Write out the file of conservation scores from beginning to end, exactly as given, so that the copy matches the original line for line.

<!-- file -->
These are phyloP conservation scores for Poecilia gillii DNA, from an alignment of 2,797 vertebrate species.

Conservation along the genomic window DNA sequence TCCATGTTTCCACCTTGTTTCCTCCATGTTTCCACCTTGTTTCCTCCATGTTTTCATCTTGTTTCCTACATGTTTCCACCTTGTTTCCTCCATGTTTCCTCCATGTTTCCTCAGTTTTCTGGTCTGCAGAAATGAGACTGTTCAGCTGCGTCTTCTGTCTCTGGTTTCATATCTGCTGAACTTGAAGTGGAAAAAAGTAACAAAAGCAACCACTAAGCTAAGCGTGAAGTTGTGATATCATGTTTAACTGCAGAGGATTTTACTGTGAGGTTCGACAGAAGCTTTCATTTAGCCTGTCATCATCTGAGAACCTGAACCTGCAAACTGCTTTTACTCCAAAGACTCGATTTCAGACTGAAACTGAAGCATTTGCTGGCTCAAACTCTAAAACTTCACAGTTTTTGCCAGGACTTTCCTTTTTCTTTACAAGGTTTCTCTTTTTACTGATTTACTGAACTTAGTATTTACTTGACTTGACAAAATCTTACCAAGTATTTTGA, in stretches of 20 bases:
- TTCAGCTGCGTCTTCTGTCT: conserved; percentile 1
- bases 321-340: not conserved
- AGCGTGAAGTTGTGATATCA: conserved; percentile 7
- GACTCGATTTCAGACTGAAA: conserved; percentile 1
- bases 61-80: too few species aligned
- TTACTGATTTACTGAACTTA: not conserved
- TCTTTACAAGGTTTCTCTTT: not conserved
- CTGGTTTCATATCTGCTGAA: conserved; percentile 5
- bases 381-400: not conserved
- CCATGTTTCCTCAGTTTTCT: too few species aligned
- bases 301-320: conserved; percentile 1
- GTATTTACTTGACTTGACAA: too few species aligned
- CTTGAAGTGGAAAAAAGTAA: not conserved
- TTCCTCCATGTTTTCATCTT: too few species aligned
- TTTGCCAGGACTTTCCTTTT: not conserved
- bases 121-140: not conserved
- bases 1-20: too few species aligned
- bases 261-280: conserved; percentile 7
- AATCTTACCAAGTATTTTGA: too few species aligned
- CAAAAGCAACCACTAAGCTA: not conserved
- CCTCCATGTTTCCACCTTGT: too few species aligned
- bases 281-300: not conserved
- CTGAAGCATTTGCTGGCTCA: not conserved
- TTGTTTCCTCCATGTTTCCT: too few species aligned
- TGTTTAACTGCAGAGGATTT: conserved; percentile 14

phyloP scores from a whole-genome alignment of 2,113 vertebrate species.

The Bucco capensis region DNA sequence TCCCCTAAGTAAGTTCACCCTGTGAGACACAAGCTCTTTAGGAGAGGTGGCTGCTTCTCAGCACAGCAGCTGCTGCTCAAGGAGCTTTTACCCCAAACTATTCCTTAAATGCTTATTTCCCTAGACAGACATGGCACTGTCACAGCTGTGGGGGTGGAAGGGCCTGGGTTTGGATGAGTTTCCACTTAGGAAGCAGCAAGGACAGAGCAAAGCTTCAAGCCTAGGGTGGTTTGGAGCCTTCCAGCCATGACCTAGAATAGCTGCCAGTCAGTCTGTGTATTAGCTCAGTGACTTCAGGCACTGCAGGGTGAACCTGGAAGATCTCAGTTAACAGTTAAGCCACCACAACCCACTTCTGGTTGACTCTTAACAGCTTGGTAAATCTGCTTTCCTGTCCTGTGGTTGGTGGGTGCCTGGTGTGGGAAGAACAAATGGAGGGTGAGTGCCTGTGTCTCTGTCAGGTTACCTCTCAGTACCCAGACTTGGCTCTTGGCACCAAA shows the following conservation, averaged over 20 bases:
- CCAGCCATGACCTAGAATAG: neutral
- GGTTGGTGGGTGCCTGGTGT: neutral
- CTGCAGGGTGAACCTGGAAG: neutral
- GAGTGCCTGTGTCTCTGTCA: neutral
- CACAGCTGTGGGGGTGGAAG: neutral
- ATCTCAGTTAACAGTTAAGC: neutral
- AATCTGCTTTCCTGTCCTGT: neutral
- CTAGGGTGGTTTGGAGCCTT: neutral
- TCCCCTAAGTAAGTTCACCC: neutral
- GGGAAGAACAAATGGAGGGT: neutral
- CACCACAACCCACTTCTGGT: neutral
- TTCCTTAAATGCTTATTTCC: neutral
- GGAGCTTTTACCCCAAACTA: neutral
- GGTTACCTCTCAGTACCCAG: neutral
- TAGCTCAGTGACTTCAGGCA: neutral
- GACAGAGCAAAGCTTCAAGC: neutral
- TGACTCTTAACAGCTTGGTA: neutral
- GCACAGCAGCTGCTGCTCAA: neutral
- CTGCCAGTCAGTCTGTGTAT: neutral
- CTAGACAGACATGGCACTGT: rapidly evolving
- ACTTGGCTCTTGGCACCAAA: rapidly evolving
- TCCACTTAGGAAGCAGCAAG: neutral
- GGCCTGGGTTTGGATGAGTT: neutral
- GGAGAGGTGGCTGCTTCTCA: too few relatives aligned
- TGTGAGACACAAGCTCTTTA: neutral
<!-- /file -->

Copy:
These are phyloP conservation scores for Poecilia gillii DNA, from an alignment of 2,797 vertebrate species.

Conservation along the genomic window DNA sequence TCCATGTTTCCACCTTGTTTCCTCCATGTTTCCACCTTGTTTCCTCCATGTTTTCATCTTGTTTCCTACATGTTTCCACCTTGTTTCCTCCATGTTTCCTCCATGTTTCCTCAGTTTTCTGGTCTGCAGAAATGAGACTGTTCAGCTGCGTCTTCTGTCTCTGGTTTCATATCTGCTGAACTTGAAGTGGAAAAAAGTAACAAAAGCAACCACTAAGCTAAGCGTGAAGTTGTGATATCATGTTTAACTGCAGAGGATTTTACTGTGAGGTTCGACAGAAGCTTTCATTTAGCCTGTCATCATCTGAGAACCTGAACCTGCAAACTGCTTTTACTCCAAAGACTCGATTTCAGACTGAAACTGAAGCATTTGCTGGCTCAAACTCTAAAACTTCACAGTTTTTGCCAGGACTTTCCTTTTTCTTTACAAGGTTTCTCTTTTTACTGATTTACTGAACTTAGTATTTACTTGACTTGACAAAATCTTACCAAGTATTTTGA, in stretches of 20 bases:
- TTCAGCTGCGTCTTCTGTCT: conserved; percentile 1
- bases 321-340: not conserved
- AGCGTGAAGTTGTGATATCA: conserved; percentile 7
- GACTCGATTTCAGACTGAAA: conserved; percentile 1
- bases 61-80: too few species aligned
- TTACTGATTTACTGAACTTA: not conserved
- TCTTTACAAGGTTTCTCTTT: not conserved
- CTGGTTTCATATCTGCTGAA: conserved; percentile 5
- bases 381-400: not conserved
- CCATGTTTCCTCAGTTTTCT: too few species aligned
- bases 301-320: conserved; percentile 1
- GTATTTACTTGACTTGACAA: too few species aligned
- CTTGAAGTGGAAAAAAGTAA: not conserved
- TTCCTCCATGTTTTCATCTT: too few species aligned
- TTTGCCAGGACTTTCCTTTT: not conserved
- bases 121-140: not conserved
- bases 1-20: too few species aligned
- bases 261-280: conserved; percentile 7
- AATCTTACCAAGTATTTTGA: too few species aligned
- CAAAAGCAACCACTAAGCTA: not conserved
- CCTCCATGTTTCCACCTTGT: too few species aligned
- bases 281-300: not conserved
- CTGAAGCATTTGCTGGCTCA: not conserved
- TTGTTTCCTCCATGTTTCCT: too few species aligned
- TGTTTAACTGCAGAGGATTT: conserved; percentile 14

phyloP scores from a whole-genome alignment of 2,113 vertebrate species.

The Bucco capensis region DNA sequence TCCCCTAAGTAAGTTCACCCTGTGAGACACAAGCTCTTTAGGAGAGGTGGCTGCTTCTCAGCACAGCAGCTGCTGCTCAAGGAGCTTTTACCCCAAACTATTCCTTAAATGCTTATTTCCCTAGACAGACATGGCACTGTCACAGCTGTGGGGGTGGAAGGGCCTGGGTTTGGATGAGTTTCCACTTAGGAAGCAGCAAGGACAGAGCAAAGCTTCAAGCCTAGGGTGGTTTGGAGCCTTCCAGCCATGACCTAGAATAGCTGCCAGTCAGTCTGTGTATTAGCTCAGTGACTTCAGGCACTGCAGGGTGAACCTGGAAGATCTCAGTTAACAGTTAAGCCACCACAACCCACTTCTGGTTGACTCTTAACAGCTTGGTAAATCTGCTTTCCTGTCCTGTGGTTGGTGGGTGCCTGGTGTGGGAAGAACAAATGGAGGGTGAGTGCCTGTGTCTCTGTCAGGTTACCTCTCAGTACCCAGACTTGGCTCTTGGCACCAAA shows the following conservation, averaged over 20 bases:
- CCAGCCATGACCTAGAATAG: neutral
- GGTTGGTGGGTGCCTGGTGT: neutral
- CTGCAGGGTGAACCTGGAAG: neutral
- GAGTGCCTGTGTCTCTGTCA: neutral
- CACAGCTGTGGGGGTGGAAG: neutral
- ATCTCAGTTAACAGTTAAGC: neutral
- AATCTGCTTTCCTGTCCTGT: neutral
- CTAGGGTGGTTTGGAGCCTT: neutral
- TCCCCTAAGTAAGTTCACCC: neutral
- GGGAAGAACAAATGGAGGGT: neutral
- CACCACAACCCACTTCTGGT: neutral
- TTCCTTAAATGCTTATTTCC: neutral
- GGAGCTTTTACCCCAAACTA: neutral
- GGTTACCTCTCAGTACCCAG: neutral
- TAGCTCAGTGACTTCAGGCA: neutral
- GACAGAGCAAAGCTTCAAGC: neutral
- TGACTCTTAACAGCTTGGTA: neutral
- GCACAGCAGCTGCTGCTCAA: neutral
- CTGCCAGTCAGTCTGTGTAT: neutral
- CTAGACAGACATGGCACTGT: rapidly evolving
- ACTTGGCTCTTGGCACCAAA: rapidly evolving
- TCCACTTAGGAAGCAGCAAG: neutral
- GGCCTGGGTTTGGATGAGTT: neutral
- GGAGAGGTGGCTGCTTCTCA: too few relatives aligned
- TGTGAGACACAAGCTCTTTA: neutral